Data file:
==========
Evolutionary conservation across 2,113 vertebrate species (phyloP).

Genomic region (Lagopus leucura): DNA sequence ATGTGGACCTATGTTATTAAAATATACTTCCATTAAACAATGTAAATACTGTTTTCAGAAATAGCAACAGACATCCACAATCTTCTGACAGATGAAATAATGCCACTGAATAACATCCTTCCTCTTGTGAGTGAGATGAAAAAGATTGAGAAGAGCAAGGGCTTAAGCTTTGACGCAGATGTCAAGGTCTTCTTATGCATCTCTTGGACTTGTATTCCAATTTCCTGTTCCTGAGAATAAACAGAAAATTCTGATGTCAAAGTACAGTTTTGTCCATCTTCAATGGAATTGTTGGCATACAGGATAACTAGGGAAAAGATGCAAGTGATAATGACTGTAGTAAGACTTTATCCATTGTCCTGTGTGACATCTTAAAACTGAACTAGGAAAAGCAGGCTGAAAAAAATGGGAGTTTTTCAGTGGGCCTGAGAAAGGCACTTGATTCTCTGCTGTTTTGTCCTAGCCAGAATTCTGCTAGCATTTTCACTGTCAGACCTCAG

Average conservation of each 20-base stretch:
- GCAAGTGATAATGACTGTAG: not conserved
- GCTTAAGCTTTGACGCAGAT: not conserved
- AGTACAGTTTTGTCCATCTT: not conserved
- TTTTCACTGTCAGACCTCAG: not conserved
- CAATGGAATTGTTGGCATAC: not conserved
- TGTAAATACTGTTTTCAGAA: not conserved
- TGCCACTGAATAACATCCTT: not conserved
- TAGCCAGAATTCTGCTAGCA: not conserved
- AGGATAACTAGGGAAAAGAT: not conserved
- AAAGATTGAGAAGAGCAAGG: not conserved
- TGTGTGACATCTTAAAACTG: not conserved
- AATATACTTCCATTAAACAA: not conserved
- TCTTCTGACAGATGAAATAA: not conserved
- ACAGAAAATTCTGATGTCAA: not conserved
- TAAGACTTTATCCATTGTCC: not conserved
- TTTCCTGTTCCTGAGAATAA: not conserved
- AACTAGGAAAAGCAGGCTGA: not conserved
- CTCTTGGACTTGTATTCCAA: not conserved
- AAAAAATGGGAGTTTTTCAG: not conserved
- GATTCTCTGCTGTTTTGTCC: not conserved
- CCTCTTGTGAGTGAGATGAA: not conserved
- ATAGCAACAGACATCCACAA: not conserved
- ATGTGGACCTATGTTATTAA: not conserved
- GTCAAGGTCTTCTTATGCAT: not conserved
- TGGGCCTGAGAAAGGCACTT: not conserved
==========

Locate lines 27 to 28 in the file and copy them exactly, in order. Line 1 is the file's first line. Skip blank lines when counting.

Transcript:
- GTCAAGGTCTTCTTATGCAT: not conserved
- TGGGCCTGAGAAAGGCACTT: not conserved